Historic preservation is primarily about slowing down the inevitable progress of time, so when Hotel de Paris Museum was contacted by the Town of Georgetown’s code enforcement officer and Clear Creek (County) Fire Authority’s fire chief about adding street numbers, we quickly realized we had some important decisions to make. 

You see, it does not appear Louis Dupuy's Hotel de Paris ever had street numbers, perhaps because it has been a Georgetown landmark for over a century.  However, modern safety practices dictate buildings be identified in order to reduce response time in cases of fire, or ambulance and law enforcement issues.  Fire Chief Kelly Babeon explains, “The time lost looking for locations missing an easily read address number is time lost correcting situations that could well end up with fatal results for the occupants as well as adjacent occupants.”

Mock-up of 4" street numbers using Helvetica typeface

Georgetown Municipal Code regarding street numbers requires all buildings be numbered according to the Town’s addressing system, and the numbers be “distinctly legible, of contrasting color, at least three (3) inches high and prominently displayed on the building so as to be readily visible from the street of the address.”  These qualities are helpful and clear, but when dealing with an historic site one should also consider historic sensitivity, without blurring the present with the past.  And, in the case of Hotel de Paris Museum, making sure the addition of street numbers does not compromise the historic preservation easement administered by the Colorado Historical Foundation or create conflict with the Secretary of the Interior's Standards for the Treatment of Historic Buildings.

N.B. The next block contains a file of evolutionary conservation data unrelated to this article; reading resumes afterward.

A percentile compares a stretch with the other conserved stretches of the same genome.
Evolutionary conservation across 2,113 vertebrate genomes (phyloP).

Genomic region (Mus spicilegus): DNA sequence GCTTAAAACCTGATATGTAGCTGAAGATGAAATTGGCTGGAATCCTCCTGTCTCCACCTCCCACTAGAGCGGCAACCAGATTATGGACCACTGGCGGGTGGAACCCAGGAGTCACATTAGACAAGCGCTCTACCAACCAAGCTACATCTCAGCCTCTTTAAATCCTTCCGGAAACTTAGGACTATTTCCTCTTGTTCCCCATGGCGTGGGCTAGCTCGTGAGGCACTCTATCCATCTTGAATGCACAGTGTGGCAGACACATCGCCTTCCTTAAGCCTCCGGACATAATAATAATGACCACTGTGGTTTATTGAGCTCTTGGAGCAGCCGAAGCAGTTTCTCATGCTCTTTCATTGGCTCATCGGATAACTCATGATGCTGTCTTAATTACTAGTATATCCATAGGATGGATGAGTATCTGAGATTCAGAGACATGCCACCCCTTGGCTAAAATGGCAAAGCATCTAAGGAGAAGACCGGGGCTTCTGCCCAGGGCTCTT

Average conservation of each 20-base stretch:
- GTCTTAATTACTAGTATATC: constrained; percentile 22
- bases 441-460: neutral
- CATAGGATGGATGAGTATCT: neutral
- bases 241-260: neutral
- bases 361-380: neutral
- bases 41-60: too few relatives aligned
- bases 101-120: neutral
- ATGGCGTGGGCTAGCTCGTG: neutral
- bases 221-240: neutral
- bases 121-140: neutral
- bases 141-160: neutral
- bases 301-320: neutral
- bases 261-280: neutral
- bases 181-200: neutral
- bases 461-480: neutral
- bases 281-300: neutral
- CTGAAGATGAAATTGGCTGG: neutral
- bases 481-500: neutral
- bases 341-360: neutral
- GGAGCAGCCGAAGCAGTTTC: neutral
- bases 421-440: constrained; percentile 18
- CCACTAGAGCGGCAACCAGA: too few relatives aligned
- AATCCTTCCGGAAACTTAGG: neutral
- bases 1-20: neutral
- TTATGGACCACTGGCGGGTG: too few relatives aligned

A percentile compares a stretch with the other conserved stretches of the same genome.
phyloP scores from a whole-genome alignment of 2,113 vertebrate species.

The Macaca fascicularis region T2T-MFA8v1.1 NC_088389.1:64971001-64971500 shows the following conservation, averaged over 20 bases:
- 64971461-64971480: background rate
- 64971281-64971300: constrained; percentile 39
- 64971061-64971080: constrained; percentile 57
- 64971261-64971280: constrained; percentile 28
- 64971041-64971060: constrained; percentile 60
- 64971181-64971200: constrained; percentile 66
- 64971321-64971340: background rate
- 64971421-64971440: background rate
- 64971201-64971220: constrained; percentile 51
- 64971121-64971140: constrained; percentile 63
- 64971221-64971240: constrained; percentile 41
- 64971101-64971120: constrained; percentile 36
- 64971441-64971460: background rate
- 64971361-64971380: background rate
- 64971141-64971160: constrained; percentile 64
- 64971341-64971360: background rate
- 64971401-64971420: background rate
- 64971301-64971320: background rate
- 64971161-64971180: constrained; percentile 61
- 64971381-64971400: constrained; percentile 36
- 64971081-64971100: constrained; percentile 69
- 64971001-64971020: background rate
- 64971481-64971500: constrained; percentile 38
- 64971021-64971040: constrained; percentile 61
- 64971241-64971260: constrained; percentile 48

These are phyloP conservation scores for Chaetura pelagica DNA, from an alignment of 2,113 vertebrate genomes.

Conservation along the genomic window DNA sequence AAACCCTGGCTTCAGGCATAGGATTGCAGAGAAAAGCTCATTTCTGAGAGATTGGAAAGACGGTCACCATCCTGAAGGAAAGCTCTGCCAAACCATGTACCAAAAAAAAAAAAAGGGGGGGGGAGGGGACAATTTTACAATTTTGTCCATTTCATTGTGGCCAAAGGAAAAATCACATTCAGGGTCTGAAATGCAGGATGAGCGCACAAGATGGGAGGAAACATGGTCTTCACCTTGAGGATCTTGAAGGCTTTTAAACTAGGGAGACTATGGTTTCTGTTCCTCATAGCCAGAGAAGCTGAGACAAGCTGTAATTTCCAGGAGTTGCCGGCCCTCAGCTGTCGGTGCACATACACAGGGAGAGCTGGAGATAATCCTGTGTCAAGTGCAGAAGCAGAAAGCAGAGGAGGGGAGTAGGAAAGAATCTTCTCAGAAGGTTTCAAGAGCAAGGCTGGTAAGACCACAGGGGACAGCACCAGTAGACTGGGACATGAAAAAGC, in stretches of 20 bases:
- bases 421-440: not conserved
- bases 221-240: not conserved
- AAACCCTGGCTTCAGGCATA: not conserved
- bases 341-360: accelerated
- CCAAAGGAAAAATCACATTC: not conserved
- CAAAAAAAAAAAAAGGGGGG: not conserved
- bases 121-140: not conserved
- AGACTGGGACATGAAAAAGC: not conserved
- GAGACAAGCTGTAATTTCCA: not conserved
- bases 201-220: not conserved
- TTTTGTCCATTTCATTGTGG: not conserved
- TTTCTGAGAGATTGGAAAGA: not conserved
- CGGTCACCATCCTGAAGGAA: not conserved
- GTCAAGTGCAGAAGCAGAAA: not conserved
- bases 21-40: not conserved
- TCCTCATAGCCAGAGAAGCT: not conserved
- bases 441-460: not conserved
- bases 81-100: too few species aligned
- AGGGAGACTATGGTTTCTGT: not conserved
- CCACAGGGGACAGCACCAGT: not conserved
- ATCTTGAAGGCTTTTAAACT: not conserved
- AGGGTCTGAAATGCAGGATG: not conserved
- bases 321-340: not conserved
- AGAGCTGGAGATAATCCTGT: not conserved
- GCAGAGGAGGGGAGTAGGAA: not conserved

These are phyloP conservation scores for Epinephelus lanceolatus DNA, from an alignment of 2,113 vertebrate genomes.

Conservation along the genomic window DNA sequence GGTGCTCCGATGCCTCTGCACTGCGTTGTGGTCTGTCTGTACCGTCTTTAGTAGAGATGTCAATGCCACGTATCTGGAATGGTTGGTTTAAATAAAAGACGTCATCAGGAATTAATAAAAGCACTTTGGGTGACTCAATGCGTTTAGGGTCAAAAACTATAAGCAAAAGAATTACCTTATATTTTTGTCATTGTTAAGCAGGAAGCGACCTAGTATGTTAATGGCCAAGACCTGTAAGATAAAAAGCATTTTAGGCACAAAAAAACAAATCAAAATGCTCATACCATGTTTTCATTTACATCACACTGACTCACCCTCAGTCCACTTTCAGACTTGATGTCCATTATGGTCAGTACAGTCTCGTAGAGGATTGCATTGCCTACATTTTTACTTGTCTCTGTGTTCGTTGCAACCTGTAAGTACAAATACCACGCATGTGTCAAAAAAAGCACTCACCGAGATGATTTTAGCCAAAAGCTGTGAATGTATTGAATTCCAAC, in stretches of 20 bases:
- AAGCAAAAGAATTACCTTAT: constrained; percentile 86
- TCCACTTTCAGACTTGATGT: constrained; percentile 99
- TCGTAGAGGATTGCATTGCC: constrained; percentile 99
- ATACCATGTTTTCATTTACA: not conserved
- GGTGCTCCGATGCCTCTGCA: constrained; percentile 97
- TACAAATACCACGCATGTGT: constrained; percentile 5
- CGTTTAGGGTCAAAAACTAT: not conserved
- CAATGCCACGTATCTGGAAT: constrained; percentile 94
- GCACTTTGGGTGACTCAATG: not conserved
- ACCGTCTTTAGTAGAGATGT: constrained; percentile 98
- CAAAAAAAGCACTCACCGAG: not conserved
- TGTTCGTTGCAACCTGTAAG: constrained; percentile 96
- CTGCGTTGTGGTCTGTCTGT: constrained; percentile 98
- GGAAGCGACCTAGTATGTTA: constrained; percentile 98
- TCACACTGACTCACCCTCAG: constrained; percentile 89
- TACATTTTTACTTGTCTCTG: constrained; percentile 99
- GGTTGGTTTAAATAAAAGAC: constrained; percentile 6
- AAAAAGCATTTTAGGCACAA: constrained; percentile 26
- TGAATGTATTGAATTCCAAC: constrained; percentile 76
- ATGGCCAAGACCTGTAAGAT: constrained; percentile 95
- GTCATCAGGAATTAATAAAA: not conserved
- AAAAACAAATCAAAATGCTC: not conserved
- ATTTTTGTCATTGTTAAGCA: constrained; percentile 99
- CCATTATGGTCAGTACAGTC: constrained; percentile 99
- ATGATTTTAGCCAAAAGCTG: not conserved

Historic preservation practices allow for the installation of new signage at historic sites.  It is preferable to be sensitive to each site’s particular past while indicating the addition of a new sign is not of the past.  Therefore, in the case of street numbers for Hotel de Paris Museum, painted numbers would continue the tradition of painting on the hotel’s stucco exterior, as was done with Louis Dupuy’s crossed flags and banner mural and the Burkholders’ dining room and office sign.